Highlighting the life, suffering and enduring hope of St. Josephine Bakhita, a Sudanese slave, Washington Auxiliary Bishop Martin Holley called for reflection and action to combat modern-day slavery during his homily on the first International Day of Prayer and Awareness Against Human Trafficking on Sunday.
Analysis: The Supreme Court will decide whether to allow same-sex marriage nationwide later this year and there is little doubt which way it's leaning.
The committee hearing questioned the "best way forward" in addressing human trafficking, forced labor and other terms of modern slavery on a global scale.
"We see faith driving us to do right, But we also see faith being twisted and distorted, used as a wedge -- or worse, sometimes used as a weapon."
While action on a bill that would ban abortions in the United States after the 20-week mark has been delayed in the House of Representatives, pro-life activists said they remain optimistic about efforts to restrict abortion, especially at the state level.
Several states, including South Carolina, West Virginia and Kansas, are moving forward on various forms of legislation meant to protect the life of the unborn.
The authors of a new paper issued by the Brookings Institute stress the importance of religious literacy in diplomatic dialogue.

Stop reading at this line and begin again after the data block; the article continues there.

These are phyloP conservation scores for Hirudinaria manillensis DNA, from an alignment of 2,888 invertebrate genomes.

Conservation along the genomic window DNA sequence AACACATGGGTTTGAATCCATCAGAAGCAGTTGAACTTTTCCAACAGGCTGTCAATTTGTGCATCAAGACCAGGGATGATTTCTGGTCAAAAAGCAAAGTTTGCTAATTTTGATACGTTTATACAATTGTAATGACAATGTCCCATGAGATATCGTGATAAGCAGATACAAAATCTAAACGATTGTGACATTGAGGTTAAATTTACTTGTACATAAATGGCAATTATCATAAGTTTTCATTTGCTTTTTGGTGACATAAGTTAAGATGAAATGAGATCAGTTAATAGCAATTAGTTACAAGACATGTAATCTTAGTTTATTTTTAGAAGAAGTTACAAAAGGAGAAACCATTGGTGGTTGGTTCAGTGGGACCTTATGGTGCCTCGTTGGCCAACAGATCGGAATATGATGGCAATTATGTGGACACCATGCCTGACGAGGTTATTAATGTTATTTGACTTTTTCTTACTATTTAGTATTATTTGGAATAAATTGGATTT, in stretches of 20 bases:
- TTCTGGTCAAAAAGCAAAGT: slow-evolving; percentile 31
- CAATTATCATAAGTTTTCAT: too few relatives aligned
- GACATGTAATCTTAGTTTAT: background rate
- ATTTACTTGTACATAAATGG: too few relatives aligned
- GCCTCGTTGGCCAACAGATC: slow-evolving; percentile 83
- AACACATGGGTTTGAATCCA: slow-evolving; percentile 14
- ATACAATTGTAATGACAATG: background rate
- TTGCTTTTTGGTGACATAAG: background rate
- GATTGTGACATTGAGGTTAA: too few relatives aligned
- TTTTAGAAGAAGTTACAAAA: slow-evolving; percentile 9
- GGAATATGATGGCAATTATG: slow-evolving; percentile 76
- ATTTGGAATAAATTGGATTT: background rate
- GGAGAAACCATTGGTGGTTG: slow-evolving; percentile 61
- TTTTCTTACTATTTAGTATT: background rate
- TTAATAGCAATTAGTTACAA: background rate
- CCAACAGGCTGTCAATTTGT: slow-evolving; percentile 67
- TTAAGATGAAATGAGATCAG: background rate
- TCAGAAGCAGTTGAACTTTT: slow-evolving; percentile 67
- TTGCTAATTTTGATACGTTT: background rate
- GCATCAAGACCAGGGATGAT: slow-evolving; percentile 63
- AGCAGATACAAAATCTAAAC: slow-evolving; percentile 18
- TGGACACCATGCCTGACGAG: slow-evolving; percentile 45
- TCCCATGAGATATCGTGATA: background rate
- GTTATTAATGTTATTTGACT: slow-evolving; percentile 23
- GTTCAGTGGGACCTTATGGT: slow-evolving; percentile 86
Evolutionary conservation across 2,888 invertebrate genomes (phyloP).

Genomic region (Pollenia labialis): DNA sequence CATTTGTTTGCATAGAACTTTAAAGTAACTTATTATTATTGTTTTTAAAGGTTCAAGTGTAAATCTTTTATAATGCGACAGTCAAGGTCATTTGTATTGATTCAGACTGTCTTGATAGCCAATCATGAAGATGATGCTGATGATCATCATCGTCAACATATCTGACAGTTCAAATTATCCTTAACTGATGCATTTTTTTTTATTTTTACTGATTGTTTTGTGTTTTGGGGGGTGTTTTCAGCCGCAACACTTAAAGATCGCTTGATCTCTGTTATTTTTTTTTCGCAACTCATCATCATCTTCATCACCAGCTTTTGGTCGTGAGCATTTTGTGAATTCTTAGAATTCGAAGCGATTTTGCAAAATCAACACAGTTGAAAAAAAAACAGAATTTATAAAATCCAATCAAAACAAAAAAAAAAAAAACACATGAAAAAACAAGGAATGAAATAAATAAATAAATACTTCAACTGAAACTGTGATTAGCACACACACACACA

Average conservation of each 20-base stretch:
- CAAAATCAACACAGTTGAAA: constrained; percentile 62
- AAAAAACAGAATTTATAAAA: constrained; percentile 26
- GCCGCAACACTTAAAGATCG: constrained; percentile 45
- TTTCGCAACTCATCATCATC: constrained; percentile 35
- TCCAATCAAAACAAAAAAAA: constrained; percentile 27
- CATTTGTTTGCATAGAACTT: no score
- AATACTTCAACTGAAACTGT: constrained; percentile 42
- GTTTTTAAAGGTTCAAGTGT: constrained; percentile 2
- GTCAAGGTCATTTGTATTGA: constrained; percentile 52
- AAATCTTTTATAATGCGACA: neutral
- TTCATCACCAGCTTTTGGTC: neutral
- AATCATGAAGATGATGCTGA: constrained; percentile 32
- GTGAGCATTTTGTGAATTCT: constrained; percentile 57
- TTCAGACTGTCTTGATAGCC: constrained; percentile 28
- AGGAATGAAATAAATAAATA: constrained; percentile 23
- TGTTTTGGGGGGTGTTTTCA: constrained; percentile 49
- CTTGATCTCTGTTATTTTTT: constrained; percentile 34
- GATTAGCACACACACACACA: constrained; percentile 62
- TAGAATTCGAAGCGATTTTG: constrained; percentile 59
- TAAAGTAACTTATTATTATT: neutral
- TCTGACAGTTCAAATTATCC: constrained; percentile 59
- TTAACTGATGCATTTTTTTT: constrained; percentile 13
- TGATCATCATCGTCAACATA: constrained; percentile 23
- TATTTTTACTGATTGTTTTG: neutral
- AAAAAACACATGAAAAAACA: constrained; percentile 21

Titled "Integrating Religious Engagement Into Diplomacy: Challenges and Opportunities," the paper was written by Peter Mandaville, a professor at George Mason University in Virginia, and Sara Silvestri, a senior lecturer at City University London.
If you think somebody's famous because they've written scads of books on spirituality, traveled the world speaking about God's love, and have 150,000 people on a daily email list for meditations, then brace yourself for when that person sits down for a televised face-to-face interview with Oprah Winfrey.
Most Americans who know about the deadly attack on the Paris headquarters of the satirical Charlie Hebdo magazine say it's OK that the weekly featured cartoons of the Prophet Muhammad.
A new survey from the Pew Research Center shows 76 percent of Americans know of the Jan. 7 attack, and among this group 60 percent of Americans support the magazine's right to publish these controversial images, while 28 percent disapprove.
If the U.S. Supreme Court strikes down federal subsidies that have helped millions of people get health care coverage under the Affordable Care Act, it will be "an incredible cruelty," said the president and CEO of the Catholic Health Association.
"[If] you are in any state of the union and you are talking to people who work for a living, who wait on us, cut our hair, drive our taxis, they will tell you this has been life-changing for them," Sr. Carol Keehan said about the federal health care law.
The U.S. Supreme Court's decision to review the use of lethal injections in carrying out executions is a welcome move, said the chairmen of two U.S. bishops' committees.
The court said Jan. 23 it will review the drug protocols of lethal-injection executions in the state of Oklahoma and consider whether such procedures violate the U.S. Constitution's ban on cruel and unusual punishment.
"I welcome the court's decision to review this cruel practice," said Archbishop Thomas Wenski of Miami, chairman of the U.S. bishops' Committee on Domestic Justice and Human Development.